In the end, we found a hotel in central London which had a huge screen in a restaurant. We booked a table and duly turned up half an hour before kick-off.
"Are you the family that has come to watch the football?" asked the manager as we arrived. We pointed to our England scarves and St George's flags, so she could draw her own conclusions. "The football is on Sky 2," she said. Why was she bothering us with this detailed technicality? "We only have Sky 1."
We fled into the night, looking for any bar with a TV screen which would admit children. On the stroke of 7.45, as the match began, we sat down in one (with an Italian waitress whose evening was about to get worse) and watched in admiration as our heroes played the game of their lives.
After the euphoria of World Cup qualification came the reflection. How had Hoddle built a team capable of taking on the world?
He has assiduously learnt from international comparisons. What enabled Germany and Italy, Argentina and Brazil to beat us every time it really mattered until now? We like to think it was luck - Maradona's hand, that Stuart Pearce penalty in 1990, Gareth Southgate in 1996. But it wasn't. It was a combination of the technical mastery of individual players and a culture which valued skill rather than effort, imagination rather than strength, thinking rather than obeying orders. Glenn Hoddle's England have matched that. The team formation, though important, is not enough. In short, Glenn Hoddle and his team have learnt that standards matter more than structures.
The principle in our White Paper, Excellence in Schools, that standards matter more than structures has excited a great deal of comment.
In doing so, they continue a national tradition dating back to the 19th century. Each time we came to reform the education service in this country - 1870, 1902, 1918, 1944, 1965, 1988 - we debated the structure. Should we have school boards or local education authorities? Should we have church or state schools? Selective or comprehensive? Grant-maintained or local education authority? Specialist or general? No one pretends that these issues are unimportant but as a result of our obsession with them, we have missed two profound truths.
If we are to create the world-class education service that Tony Blair advocated on May 2 - an education service as good as Hoddle's football team - then we will have to prioritise these two issues above our old structural favourite. We can reveal both by starting from the same place as Glenn Hoddle. Why is that in international comparisons we lose out to countries which between them have a huge diversity of structures? Selective Germany and Japan as well as comprehensive Denmark and Norway all do better than we do.
Answer: because on the one hand culture and on the other pedagogy both matter more than the organisation chart. All the international evidence suggests that high expectations are a vital cultural characteristic of successful education systems: parents' expectations of their children, teachers' expectations of their pupils, society's expectations of its schools, government's expectations of every public servant. When this Government talks about "zero tolerance of under-performance"; it is not just making a statement of intent, it is also making a bold cultural statement. It is recognising the stark truth that if we really want success for every child, we have to challenge the endemic low expectations which have been such a feature of education in this country.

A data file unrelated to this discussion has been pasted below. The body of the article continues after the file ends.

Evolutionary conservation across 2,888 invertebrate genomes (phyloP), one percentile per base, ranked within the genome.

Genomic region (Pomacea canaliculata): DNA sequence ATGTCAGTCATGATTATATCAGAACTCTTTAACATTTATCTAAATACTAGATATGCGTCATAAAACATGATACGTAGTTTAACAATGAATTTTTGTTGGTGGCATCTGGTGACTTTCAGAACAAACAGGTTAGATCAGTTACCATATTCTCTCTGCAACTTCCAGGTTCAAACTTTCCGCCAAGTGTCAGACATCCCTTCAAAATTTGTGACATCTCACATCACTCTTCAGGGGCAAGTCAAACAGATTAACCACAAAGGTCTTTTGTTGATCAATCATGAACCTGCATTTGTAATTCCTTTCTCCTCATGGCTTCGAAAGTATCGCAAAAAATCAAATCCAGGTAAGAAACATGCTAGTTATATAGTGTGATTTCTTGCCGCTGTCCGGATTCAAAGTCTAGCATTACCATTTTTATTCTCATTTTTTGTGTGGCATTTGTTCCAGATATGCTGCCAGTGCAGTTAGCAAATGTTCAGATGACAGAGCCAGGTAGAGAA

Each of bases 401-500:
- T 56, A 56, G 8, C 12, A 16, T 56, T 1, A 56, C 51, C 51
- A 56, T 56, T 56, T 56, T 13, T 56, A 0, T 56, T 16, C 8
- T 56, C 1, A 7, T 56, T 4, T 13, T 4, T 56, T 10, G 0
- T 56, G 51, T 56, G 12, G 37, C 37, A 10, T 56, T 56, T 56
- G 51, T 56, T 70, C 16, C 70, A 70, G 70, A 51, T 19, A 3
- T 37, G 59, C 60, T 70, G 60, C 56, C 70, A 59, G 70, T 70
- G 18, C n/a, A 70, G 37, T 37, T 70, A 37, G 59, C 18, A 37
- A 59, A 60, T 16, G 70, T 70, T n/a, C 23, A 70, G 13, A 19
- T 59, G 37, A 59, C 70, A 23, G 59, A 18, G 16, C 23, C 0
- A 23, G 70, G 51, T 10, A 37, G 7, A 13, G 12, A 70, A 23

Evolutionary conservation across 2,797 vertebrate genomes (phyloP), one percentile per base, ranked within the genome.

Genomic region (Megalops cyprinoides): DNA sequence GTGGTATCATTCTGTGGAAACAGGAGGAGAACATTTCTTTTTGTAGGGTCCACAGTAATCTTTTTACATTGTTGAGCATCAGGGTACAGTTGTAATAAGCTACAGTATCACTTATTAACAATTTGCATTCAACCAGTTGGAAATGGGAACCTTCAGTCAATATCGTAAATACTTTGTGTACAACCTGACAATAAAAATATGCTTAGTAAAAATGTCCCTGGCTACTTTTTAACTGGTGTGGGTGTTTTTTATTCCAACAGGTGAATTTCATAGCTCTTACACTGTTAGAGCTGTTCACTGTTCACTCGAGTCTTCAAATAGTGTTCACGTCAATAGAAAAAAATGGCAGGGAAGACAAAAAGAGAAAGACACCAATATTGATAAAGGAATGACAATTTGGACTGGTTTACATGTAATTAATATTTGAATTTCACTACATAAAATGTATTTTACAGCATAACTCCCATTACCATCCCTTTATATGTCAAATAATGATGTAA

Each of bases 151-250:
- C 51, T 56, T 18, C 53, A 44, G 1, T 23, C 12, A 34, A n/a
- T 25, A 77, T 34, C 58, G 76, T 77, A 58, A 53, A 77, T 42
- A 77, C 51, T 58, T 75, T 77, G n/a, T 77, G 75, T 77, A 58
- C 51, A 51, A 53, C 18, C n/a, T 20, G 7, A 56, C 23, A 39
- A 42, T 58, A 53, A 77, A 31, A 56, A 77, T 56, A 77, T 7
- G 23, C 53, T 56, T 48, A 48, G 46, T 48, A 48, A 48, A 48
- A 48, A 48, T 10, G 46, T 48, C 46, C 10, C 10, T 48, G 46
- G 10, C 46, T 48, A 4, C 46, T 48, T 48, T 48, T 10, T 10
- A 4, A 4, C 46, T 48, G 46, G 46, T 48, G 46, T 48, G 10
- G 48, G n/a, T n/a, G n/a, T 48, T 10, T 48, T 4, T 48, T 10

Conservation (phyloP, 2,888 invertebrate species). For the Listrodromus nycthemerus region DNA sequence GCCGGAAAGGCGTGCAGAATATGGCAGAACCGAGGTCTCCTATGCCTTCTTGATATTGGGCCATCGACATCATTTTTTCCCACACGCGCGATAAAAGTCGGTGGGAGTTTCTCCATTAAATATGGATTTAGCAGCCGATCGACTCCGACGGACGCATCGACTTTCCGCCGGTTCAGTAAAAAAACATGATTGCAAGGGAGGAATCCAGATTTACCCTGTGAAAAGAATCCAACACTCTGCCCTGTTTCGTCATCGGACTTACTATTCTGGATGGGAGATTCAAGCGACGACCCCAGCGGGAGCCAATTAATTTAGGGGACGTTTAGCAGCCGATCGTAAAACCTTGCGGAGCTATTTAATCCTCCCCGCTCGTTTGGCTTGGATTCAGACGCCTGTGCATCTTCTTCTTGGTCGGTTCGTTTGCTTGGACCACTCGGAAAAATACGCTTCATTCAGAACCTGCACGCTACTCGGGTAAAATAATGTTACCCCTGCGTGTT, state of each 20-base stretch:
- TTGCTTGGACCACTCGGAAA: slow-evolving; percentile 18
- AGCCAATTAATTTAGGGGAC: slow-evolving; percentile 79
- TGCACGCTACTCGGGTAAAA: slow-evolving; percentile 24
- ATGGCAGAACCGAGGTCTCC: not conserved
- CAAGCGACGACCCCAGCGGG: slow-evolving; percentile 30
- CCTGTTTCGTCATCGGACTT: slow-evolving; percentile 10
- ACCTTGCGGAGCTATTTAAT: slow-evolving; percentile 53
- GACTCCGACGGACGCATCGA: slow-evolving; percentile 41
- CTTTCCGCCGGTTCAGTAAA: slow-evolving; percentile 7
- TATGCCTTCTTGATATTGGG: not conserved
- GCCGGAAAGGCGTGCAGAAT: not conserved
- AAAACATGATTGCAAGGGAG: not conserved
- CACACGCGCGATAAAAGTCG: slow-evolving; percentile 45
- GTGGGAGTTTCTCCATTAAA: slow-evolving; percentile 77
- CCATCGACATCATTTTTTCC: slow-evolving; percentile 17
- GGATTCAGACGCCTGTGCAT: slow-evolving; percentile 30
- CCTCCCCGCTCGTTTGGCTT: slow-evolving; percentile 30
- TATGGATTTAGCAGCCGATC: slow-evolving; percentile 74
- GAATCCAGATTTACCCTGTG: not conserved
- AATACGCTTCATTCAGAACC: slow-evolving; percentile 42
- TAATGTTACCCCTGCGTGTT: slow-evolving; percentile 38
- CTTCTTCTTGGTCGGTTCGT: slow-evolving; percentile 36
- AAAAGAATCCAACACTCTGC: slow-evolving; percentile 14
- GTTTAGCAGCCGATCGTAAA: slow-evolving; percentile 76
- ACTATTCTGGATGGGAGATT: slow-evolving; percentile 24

The government is using every opportunity to change the culture too - cinema advertisements with the slogan "no one forgets a good teacher"; literacy storylines in Brookside; regular celebrations of proven success; a constant focus on best practice; honours for teachers and heads, and investment in education.
Government alone, however, cannot change the culture. It needs teachers, business, parents and the media to work with it. If we want a culture that supports education, we will have to create it. It is a shared responsibility and it is easily undermined. Any teacher who advises a young person not to go into teaching I any researcher who, through obtuse reading of the data claims schools make no difference I any social scientist who says nothing can be done until after the revolution I any academic who claims that because measuring standards over time is difficult you shouldn't try I is feeding the cynicism on which low expectations are based.
They are also feeding the prevailing culture within the teaching profession that all teachers are as good as all other teachers and that teaching methodology is a matter of individual preference. In fact, pedagogy is crucial. Of course, it is true that there is no one best method to teach anything but there is plenty of evidence that some approaches to teaching are much better than others.
The problem in this country is that no arrangements have been put in place to enable teachers to learn systematically the approaches that work best. They have been repeatedly criticised for not teaching properly, and borne the brunt of a systemic failure. With its powerful emphasis on disseminating effective practice, in the first instance prioritising literacy and numeracy at primary level, this Government intends to change that.
"Standards matter more than structures," the principle set out in chapter one of Excellence in Schools, is not, therefore, as some critics would have it, a fleeting political slogan which the Government will come to regret. It is a statement of the most important fact facing this country's education service. Unless we face up to it squarely, then success in our attempt to create a world class education service will always elude us.